Tactical Patience and Improvisation: Observations on Yesterday’s Dundalk Avenue OIS

Yesterday, an armed robbery suspect was killed, and a police officer and bystander were wounded during a shootout in Dundalk Maryland.

Police said the man robbed two people in a shopping center parking lot, then proceeded towards his getaway vehicle, the No. 10 MTA bus. After a short pursuit, police stopped the bus and a firefight erupted.

From the cell phone footage below, the suspect (light colored clothing) is seen hanging out from the the side of the MTA bus and randomly firing at the police. From his posture and actions it appears he did not intend to get in a shootout with police. However, when he departs the bus and proceeds to the white passenger van, it becomes apparent that he has made the decision to fight.

Throughout the video, an exchange of gunfire is heard and the camera periodically switches back and forth between police shooting positions and the robber’s movements.

Although the full report for yesterday’s incident has not been released, the bystander’s cell phone footage of the incident serves as a worth while training tool.

The officers involved did a great job exercising tactical patience and allowing the situation to develop. After stopping the bus, rapid decision-making occurred that presented the officers with multiple problems.

Are there still passengers on the bus?

Is he going to barricade himself?

Did he intend to shoot it out, and is he prepared?

Can we end this now by immediately closing on his position and catch him by surprise?

When the robber flees the bus, any improvised plan the officers had formulated needed to immediately change to address the new circumstances of the firefight. Before abandoning the bus, the suspect lays down hasty covering fire to protect his movement. At this moment, we notice the suspect’s posture changes from indecisive gunman, to that of an individual that is determined to shoot it out with the police officers.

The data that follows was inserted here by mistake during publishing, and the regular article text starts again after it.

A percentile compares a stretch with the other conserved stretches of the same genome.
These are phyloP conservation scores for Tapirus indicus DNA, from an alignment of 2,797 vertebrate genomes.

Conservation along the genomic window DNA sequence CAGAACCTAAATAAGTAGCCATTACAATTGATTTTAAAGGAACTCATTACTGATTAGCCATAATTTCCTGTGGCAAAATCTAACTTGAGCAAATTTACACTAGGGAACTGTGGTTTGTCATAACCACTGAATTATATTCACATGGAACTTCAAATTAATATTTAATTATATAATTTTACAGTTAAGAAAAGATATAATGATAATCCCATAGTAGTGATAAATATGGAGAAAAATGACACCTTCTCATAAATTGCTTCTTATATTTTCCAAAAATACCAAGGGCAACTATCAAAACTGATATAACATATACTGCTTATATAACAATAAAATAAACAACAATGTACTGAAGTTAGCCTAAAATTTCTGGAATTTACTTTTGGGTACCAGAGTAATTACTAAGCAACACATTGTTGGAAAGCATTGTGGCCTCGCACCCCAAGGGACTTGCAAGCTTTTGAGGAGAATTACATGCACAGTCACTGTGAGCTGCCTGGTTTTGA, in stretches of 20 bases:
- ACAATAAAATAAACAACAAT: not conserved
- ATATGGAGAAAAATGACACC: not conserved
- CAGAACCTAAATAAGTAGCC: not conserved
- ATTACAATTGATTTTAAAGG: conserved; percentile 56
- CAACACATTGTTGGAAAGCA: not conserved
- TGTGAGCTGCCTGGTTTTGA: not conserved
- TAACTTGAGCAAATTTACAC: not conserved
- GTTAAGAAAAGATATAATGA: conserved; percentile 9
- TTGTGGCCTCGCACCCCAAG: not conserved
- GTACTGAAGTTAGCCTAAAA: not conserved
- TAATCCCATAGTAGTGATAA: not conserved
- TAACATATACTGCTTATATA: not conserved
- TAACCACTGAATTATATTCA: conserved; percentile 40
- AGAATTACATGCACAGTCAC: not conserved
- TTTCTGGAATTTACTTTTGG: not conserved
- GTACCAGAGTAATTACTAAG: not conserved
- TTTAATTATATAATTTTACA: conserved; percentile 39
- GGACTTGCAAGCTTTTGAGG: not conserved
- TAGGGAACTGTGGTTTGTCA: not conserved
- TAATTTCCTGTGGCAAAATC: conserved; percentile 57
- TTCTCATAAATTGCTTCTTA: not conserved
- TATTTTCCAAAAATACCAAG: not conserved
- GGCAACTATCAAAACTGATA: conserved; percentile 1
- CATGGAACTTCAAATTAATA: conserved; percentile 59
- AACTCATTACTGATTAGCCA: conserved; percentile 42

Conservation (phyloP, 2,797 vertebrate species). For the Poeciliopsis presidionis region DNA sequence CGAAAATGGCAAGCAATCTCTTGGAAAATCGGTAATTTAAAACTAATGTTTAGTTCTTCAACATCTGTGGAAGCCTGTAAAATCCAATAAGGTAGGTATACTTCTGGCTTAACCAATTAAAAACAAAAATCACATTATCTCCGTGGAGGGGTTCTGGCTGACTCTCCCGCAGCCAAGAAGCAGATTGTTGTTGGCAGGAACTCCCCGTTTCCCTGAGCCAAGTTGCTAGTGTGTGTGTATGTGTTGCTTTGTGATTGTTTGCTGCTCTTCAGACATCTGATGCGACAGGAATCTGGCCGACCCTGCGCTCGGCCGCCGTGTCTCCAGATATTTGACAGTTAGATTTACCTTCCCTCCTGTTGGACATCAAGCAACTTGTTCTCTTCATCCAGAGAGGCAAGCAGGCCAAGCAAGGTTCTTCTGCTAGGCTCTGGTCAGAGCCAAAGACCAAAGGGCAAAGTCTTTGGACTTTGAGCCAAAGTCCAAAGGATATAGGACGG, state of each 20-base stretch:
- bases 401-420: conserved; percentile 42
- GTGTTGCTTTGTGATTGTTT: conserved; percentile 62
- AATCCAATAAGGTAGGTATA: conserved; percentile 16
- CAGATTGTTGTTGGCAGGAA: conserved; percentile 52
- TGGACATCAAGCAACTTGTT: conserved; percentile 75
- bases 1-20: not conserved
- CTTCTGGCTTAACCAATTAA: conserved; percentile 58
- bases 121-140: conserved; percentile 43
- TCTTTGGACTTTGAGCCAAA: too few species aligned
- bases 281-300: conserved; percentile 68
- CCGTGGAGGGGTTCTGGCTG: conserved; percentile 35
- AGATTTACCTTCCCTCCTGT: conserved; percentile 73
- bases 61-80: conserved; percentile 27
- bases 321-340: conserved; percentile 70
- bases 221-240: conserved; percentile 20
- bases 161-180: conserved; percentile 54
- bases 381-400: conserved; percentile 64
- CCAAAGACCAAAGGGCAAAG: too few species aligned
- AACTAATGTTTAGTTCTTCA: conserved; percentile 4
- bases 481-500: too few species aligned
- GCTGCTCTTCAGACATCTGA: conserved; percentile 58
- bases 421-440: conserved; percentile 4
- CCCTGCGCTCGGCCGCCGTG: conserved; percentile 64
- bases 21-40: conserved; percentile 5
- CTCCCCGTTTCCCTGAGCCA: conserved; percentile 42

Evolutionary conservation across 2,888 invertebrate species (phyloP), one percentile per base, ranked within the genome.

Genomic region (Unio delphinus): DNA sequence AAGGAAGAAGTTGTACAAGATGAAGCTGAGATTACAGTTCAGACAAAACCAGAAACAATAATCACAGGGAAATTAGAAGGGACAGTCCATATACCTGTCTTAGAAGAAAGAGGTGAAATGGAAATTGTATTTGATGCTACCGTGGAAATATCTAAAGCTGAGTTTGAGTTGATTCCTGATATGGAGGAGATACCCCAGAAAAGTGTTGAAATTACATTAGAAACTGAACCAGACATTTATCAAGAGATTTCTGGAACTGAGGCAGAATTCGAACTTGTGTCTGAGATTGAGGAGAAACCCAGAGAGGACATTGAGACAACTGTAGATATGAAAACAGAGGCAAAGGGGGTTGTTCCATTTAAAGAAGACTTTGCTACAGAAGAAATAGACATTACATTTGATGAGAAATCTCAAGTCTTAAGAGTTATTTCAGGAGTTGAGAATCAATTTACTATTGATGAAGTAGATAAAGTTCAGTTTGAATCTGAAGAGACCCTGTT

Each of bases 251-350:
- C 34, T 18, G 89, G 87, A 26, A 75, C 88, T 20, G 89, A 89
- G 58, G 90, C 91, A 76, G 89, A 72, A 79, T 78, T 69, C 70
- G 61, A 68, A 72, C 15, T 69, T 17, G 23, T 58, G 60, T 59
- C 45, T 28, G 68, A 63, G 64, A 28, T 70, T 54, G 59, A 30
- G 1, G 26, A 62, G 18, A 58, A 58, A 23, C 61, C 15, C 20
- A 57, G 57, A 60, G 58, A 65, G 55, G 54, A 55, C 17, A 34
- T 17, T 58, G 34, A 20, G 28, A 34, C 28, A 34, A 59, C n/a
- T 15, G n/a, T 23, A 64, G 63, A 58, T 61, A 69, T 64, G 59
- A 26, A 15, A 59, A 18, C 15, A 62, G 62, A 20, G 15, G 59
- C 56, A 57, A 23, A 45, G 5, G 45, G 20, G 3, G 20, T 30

Once he arrives at his new terrain, we seem him instinctively keep his posture low in order to mask his silhouette while also maximizing the van’s ballistic protection. The rate of gunfire increases, and the video cuts out as the bystander filming finally decides he’s a bit too close to the action.

The suspect’s actions in the video are a reminder of a threat’s ability to adapt, and how a situation can immediately change. We can assume the suspect had no formal tactical training and was instead relying on natural instinct the moment he exchanged shots with the police.

In close quarter fights in and around vehicles and in general, it feels completely unnatural to stand up. Our brain instinctively tells us to stay low and reduce our silhouettes. The quality of our terrain and rate at which we are receiving fire and its effectiveness will determine whether we can adjust to more upright postures. The few times that the police are seen in the video, they are crouched low, underneath mid-line of their patrol cars in order to maximize their ballistic protection while also masking their silhouettes. This was textbook use of available terrain to create a fighting position.

But what about shooting underneath their patrol cars? When the suspect moved to the white van, the angles of the fight shifted so that a center lane concrete median would have obstructed any undercarriage shots taken by the officers. Regardless, the suspects unpredictable movements could have placed the officers in an exposed position. Shooting underneath vehicles significantly reduces our situational awareness. In the time it takes to get into position for an undercarriage shot, the angles of the fight can change and our reduced situational awareness puts us at a greater disadvantage.

Yesterday’s events are a reminder that we might be better trained than our adversaries, but an amateur’s ability to adapt should not be discounted. Natural instinct and improvisation allows even the most ill prepared threat to put up a serious fight.

Solid work Baltimore County PD and we pray for the speedy recovery of the officer wounded in yesterday’s shootout. 

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